Over the weekend I traveled south of Tucson, enjoying friendships begun last year as a volunteer at Tumacacori National Historical Park. On Friday, with my friend who lives in Nogales, AZ I had lunch in Nogales, Sonora, just across the border. Approaching the city one can see the Nogales, Sonora houses on the hillsides. They had recently been painted in varying colors of blue, pink, green, turquoise, yellow and orange and they looked so charming.
The day was cold and breezy, and it was a chilly walk across the border from downtown Nogales into Mexico. We warmed ourselves in the cozy atmosphere of a small cafe with tortilla soup and burritos, along with some hot tea. I had not been in Nogales, Sonora before, except to cross the border from Mexico into the U. S. by car when I traveled with a group to Magdalena, Mexico. On foot one gets a more intimate experience of the city. It was generally peaceful, with only the shopkeepers and ‘hawkers’ shouting out for us to stop and buy something. We weren’t interested…and just kept walking. (We didn’t want to buy ‘no yunk’ – Mexican “junk”, lol.)
After lunch we returned to Nogales, AZ and parted company. I was on my way to stay with a volunteer friend from Tumacacori National Historical Park who had offered her hospitality while we volunteered at the 41st annual Fiesta de Tumacacori on the weekend. I stayed in a lovely home at the end of a dirt road, just southeast of Tumacacori. We enjoyed informal conversation and meals, and playing with their six-month old puppy Tuffy. The puppy will be a very nice dog in the future; however, his young habits put him in the dog house with me. He managed to chew the lace off one of my shoes, and the shoulder strap and corner off the purse I was carrying. Also he pulled a glove and ski band out of the pocket of my jacket and began chewing the band. I’ve been invited to stay there again later this month after the luminarias display. I will have to really watch where I put my things.
For two days of very cool, stormy weather folks came to the fiesta grounds at Tumacacori to enjoy music, dancing, food, and cultural exchange. I volunteered to man the Western National Park Association (WNPA) booth for both days. The WNPA publishes the books that are found in the bookstores and gift shops of the western national parks. Their headquarters is in Tucson. Each park has a WNPA staff person who manages the books and gift items available at the national parks.
For this weekend, I assisted in unloading the boxes and putting the items out for display, talking with customers about publications, and receiving payments for the various items. The day began about 8:30 and lasted until 5:00. On Saturday the time was shortened slightly because of a sprinkle of rain – just enough to make us dash to cover and protect the merchandise. Each night we had to box everything up and remove it from the area. The next day we repeated this scenario. And each day it was very cold. I had on five layers to keep warm – long underwear, a turtle neck shirt, my volunteer shirt, a volunteer fleece jacket and a hooded, puffy nylon jacket to cut the wind.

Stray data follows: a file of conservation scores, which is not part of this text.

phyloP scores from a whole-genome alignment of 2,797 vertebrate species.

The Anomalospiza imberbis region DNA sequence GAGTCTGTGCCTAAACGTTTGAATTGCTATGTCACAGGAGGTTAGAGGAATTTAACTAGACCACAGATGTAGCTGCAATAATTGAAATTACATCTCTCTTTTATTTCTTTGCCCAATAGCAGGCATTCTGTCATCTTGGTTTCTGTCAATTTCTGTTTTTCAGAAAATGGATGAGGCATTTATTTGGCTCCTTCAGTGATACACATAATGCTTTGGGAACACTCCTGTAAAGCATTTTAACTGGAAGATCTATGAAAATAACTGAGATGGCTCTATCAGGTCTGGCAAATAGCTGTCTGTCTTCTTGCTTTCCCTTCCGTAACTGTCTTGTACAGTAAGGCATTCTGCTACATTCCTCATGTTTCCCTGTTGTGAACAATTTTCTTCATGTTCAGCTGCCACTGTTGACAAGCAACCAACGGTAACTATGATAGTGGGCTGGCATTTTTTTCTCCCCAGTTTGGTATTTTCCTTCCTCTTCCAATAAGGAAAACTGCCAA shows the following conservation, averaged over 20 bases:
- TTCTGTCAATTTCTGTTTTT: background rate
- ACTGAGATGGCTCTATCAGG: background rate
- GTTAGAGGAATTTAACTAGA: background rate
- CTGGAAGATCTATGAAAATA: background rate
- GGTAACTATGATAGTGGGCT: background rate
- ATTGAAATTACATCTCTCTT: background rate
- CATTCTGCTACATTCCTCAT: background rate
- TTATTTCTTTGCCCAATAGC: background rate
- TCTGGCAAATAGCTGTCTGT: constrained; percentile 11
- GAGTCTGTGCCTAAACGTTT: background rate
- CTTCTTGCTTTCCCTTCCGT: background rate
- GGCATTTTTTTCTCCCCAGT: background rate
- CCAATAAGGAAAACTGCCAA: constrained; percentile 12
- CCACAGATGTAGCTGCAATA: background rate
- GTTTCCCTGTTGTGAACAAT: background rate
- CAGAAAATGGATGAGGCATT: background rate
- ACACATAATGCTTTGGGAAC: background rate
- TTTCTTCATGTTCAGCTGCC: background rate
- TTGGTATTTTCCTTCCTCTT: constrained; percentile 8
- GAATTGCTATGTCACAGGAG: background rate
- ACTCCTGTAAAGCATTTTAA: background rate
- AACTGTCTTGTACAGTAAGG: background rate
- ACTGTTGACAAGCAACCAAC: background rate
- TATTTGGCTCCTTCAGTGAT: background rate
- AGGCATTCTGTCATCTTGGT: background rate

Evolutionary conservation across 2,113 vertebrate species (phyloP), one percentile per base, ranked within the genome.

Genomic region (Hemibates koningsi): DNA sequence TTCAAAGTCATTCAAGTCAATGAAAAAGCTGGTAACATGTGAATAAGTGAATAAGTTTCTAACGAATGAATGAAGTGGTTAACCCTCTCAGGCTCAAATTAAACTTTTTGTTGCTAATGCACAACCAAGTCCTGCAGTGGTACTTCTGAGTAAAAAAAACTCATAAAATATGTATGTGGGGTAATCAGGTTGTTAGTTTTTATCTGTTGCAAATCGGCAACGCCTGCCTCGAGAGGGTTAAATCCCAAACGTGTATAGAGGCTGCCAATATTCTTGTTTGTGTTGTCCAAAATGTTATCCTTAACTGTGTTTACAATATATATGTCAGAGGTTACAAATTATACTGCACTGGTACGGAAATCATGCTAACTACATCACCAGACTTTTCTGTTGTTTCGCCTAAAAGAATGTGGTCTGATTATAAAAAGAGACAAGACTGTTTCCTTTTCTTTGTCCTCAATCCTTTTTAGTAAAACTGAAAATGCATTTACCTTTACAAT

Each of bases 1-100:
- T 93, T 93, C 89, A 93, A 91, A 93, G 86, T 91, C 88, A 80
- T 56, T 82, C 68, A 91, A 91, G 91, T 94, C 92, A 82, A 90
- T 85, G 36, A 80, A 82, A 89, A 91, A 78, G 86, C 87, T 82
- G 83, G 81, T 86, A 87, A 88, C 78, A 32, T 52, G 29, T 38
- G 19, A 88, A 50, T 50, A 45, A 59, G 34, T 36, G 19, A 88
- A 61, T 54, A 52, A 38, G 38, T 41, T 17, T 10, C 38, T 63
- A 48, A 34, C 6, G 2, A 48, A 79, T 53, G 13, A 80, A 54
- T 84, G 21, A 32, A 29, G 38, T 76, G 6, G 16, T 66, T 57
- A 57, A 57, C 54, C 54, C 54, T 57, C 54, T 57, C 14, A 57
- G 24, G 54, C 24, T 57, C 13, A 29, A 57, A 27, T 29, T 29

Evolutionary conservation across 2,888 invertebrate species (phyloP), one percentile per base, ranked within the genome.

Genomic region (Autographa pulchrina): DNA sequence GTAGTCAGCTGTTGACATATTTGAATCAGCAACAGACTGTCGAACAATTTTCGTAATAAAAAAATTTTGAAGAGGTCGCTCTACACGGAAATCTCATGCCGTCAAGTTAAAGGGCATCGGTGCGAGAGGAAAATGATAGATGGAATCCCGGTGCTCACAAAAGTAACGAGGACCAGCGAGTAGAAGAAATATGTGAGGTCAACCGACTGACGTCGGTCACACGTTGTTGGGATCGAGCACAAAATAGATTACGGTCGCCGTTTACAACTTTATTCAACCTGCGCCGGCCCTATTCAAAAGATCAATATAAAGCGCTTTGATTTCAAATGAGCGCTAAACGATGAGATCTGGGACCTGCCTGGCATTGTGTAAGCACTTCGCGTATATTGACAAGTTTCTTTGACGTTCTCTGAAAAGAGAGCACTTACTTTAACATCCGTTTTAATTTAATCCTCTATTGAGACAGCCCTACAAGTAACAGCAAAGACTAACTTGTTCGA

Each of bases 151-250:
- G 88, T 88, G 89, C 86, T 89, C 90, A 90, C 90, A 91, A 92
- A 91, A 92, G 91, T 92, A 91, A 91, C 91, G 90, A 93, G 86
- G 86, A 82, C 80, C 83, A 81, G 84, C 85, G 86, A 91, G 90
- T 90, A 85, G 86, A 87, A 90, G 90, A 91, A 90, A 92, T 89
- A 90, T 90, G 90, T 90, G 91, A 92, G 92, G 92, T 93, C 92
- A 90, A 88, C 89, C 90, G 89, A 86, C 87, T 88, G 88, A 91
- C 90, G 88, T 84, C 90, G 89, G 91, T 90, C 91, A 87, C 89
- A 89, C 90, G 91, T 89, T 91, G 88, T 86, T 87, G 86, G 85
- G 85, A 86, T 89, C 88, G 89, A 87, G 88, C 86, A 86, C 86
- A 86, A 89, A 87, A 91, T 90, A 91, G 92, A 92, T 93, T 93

There were many vendors who offered food and beverages, and it was easy to get a taste of authentic Mexican and Sonoran food. The ‘sonoran’ hotdogs I’m guessing, weren’t quite authentic, but they were very good. The big pepper they added to the top managed to keep my mouth and lips on fire for quite a while! I also sampled Mexican hot chocolate, beef tamales, and a kind of Mexican rosette cookie with cinnamon and sugar.
It was nice to see many of the other volunteers I met last year, and to learn of other volunteer opportunities closer to Tucson. Saguaro National Park (East) is looking for volunteers to take a saguaro census, and this sounds like something that could be fun. I also enjoyed catching up with the friends with whom I connected most strongly. The staff and volunteers are very nice, caring people, and always had a ready smile.
After the fiesta closed we were all invited for snacks and drinks before dinner, a group dinner of chili and cornbread, and assorted desserts. It was a great ending to a busy and chilly day! And I was pooped. I’d been invited to stay an extra night at my friends’; however, I was wanting to get home to check on the heat and water for the trailer. So I drove the hour and 15 minute drive back to Tucson, and arrived around 8:15. Shortly afterward I was in bed, snoozing!
I love to go to Tumacacori. It’s hard to describe why I like it so much. It’s the feeling I get when I am there. That, and the friendship of the park service folks, staff and volunteers alike, make it feel homey to me. The grounds are so peaceful, and the whole site is hugged by the mountains and the Santa Cruz River, with its cottonwood trees. A place for the spirit to enjoy.